Wednesday, 30 July 2014

the song of the trees and wind

It has been ten years since I've lived near trees. Obviously it has been long enough for me to forget what wind sounds like when it moves through leaves and branches.

All day the wind has been here. All day that gentle wind-blowing sound, hollow and yet full of energy and motion, crashing like a wave, fills the air. Sometimes the wind's song makes me think I am at sea. Sometimes I completely forget the year and am unexpectedly transported back in time to a place where I lived under the canopy of old maples and oaks. Oh yes, now I remember the how the wind needs the trees to sing certain songs.

Trees teach me all sorts of things. Studying the patterns of their winter branches, counting their spring blossoms, finding their summer shade, and collecting their Autumn leaves encourages me to notice and accept the passage of time.  But trees also teach me how to play and how to listen.  Have a go at playing pickle-in-the-middle with the sun and a cluster of high branches.  Or have a good long listen to how the trees work with the wind, accepting graciously wind's powerful energy.  Even after all these years, the trees seem surprised by the call of the wind's strength.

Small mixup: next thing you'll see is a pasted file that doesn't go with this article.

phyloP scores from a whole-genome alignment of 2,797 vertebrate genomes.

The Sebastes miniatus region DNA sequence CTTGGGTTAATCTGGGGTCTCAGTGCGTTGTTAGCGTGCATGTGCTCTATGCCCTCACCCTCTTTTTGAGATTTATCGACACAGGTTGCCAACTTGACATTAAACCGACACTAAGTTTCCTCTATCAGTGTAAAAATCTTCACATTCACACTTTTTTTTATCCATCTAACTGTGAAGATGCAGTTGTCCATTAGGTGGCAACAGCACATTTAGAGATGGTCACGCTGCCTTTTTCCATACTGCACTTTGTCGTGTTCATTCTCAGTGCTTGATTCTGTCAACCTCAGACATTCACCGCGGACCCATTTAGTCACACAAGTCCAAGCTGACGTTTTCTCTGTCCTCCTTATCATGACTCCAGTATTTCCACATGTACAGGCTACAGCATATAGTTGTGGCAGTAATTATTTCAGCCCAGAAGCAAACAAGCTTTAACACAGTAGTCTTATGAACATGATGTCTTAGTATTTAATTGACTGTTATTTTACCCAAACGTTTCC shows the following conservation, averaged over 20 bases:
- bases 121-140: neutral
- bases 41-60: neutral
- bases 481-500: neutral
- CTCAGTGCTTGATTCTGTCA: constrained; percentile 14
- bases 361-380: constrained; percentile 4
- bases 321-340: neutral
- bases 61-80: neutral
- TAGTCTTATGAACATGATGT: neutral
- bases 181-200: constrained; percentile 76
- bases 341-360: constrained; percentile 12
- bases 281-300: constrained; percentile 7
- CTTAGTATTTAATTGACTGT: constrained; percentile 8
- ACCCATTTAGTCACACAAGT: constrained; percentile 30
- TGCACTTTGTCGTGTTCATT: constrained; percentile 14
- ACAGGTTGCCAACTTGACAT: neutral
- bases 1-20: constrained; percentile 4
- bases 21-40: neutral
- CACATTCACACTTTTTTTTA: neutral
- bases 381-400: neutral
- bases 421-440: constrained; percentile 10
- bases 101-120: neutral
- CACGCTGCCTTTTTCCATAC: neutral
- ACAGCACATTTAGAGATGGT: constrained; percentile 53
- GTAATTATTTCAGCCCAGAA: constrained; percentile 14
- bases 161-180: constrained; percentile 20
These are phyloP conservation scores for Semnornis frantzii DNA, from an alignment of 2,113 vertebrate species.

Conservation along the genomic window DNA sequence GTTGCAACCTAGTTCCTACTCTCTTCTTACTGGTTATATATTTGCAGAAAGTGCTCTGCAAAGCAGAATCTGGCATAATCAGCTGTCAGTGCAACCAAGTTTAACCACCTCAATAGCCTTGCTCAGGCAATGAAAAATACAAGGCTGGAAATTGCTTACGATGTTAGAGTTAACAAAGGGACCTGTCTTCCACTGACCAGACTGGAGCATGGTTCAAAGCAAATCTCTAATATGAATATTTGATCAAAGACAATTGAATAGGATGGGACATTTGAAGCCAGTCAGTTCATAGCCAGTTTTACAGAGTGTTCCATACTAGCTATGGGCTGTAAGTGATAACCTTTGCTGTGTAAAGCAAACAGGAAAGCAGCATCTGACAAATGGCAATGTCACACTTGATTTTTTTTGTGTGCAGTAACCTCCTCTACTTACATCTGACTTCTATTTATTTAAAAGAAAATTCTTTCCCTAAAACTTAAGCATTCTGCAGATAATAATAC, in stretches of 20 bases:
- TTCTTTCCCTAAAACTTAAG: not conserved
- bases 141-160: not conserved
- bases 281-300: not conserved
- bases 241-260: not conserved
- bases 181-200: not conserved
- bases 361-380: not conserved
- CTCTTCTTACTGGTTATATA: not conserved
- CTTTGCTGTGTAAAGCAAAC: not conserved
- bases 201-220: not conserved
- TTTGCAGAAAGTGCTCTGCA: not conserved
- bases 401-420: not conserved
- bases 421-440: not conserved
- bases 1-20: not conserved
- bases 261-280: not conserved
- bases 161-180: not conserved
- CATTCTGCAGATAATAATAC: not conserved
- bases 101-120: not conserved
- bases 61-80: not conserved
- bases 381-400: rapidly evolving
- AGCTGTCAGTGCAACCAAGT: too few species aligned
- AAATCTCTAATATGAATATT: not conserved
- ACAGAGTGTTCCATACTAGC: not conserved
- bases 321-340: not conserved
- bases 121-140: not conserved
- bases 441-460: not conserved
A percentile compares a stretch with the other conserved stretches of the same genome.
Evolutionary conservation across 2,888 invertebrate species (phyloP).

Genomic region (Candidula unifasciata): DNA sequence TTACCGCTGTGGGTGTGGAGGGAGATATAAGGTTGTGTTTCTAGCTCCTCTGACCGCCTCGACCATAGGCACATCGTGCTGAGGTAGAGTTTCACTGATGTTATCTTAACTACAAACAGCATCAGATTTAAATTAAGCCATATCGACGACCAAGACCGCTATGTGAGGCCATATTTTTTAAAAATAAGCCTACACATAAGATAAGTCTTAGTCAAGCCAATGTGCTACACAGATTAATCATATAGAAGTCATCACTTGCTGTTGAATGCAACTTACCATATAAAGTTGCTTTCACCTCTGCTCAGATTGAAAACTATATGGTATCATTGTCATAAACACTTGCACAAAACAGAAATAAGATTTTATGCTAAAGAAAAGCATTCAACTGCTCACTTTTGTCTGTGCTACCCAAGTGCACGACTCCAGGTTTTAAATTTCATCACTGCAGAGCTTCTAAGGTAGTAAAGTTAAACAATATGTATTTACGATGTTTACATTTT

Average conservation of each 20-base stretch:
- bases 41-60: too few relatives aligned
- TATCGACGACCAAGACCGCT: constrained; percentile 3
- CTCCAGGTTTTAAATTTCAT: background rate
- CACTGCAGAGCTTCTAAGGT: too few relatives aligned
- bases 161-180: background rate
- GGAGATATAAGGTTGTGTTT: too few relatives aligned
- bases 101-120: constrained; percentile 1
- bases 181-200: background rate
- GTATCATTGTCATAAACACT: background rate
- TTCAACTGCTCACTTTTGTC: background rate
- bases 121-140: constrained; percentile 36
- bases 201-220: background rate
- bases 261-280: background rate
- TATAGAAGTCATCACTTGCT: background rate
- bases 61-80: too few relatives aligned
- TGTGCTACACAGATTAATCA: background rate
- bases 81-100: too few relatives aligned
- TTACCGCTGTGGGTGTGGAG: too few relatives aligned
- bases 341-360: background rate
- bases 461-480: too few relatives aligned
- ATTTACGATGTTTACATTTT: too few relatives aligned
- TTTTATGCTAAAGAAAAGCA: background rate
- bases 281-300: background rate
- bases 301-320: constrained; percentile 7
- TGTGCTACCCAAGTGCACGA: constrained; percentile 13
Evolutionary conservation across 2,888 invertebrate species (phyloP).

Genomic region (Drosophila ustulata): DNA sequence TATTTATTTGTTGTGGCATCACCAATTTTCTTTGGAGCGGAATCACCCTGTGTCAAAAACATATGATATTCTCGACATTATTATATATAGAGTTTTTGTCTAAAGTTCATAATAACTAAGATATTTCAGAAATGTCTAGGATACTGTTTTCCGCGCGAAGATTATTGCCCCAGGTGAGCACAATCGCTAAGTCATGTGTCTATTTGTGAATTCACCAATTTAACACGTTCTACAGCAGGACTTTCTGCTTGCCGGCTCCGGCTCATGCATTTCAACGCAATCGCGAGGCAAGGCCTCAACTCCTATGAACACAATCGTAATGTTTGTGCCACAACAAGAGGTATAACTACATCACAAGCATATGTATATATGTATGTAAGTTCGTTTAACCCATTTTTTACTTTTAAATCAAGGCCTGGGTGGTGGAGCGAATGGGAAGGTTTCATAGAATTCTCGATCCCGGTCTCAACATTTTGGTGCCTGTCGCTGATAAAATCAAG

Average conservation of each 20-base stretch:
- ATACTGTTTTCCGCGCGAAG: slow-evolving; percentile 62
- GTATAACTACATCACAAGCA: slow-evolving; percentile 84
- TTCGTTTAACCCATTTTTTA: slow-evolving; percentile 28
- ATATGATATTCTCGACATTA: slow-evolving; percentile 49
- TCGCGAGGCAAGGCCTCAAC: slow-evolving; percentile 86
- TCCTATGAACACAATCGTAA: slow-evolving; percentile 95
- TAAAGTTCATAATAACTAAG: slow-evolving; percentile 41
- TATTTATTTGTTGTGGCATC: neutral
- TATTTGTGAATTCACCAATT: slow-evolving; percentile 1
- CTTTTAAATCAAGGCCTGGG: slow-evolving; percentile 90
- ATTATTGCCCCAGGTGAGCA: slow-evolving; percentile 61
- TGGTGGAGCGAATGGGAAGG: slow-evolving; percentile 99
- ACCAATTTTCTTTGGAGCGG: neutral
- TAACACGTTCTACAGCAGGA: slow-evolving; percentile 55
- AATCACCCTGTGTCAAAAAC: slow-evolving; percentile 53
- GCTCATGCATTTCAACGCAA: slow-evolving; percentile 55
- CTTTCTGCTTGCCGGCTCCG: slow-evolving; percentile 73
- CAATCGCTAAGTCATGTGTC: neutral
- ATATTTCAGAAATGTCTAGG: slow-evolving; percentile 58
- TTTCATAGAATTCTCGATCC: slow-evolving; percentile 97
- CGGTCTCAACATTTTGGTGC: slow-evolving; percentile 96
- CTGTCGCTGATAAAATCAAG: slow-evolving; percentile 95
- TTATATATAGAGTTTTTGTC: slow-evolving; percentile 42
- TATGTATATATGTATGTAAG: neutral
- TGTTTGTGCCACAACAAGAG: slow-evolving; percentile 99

The sound of the wind is like no other sound, doing exactly what it is supposed to do: move and breathe and sing through trees, around barley, howling over rolling hills, so that it can finally land somewhere close to you and somewhere close to me.


1 comment:

  1. Having lived among and around trees for ever, I have not thought about them like this before. This is good. The other day, Glenn and I were walking along the edge of the reservoir near our house. It is a big, big lake... and the sound that the small waves make as they break on the shore is so different than other water sounds: the ocean, a brook, a swiftly flowing river. As I listened to the waves landing softly on the beach of the reservoir, I was brought back immediately, to my time as a girl on the shores of our lake in Salisbury, CT. It was the same sound (same size body of water, same kind of 'landing strip') and I was moved by the strength of sound and memory and emotion. Thanks for this. XOXO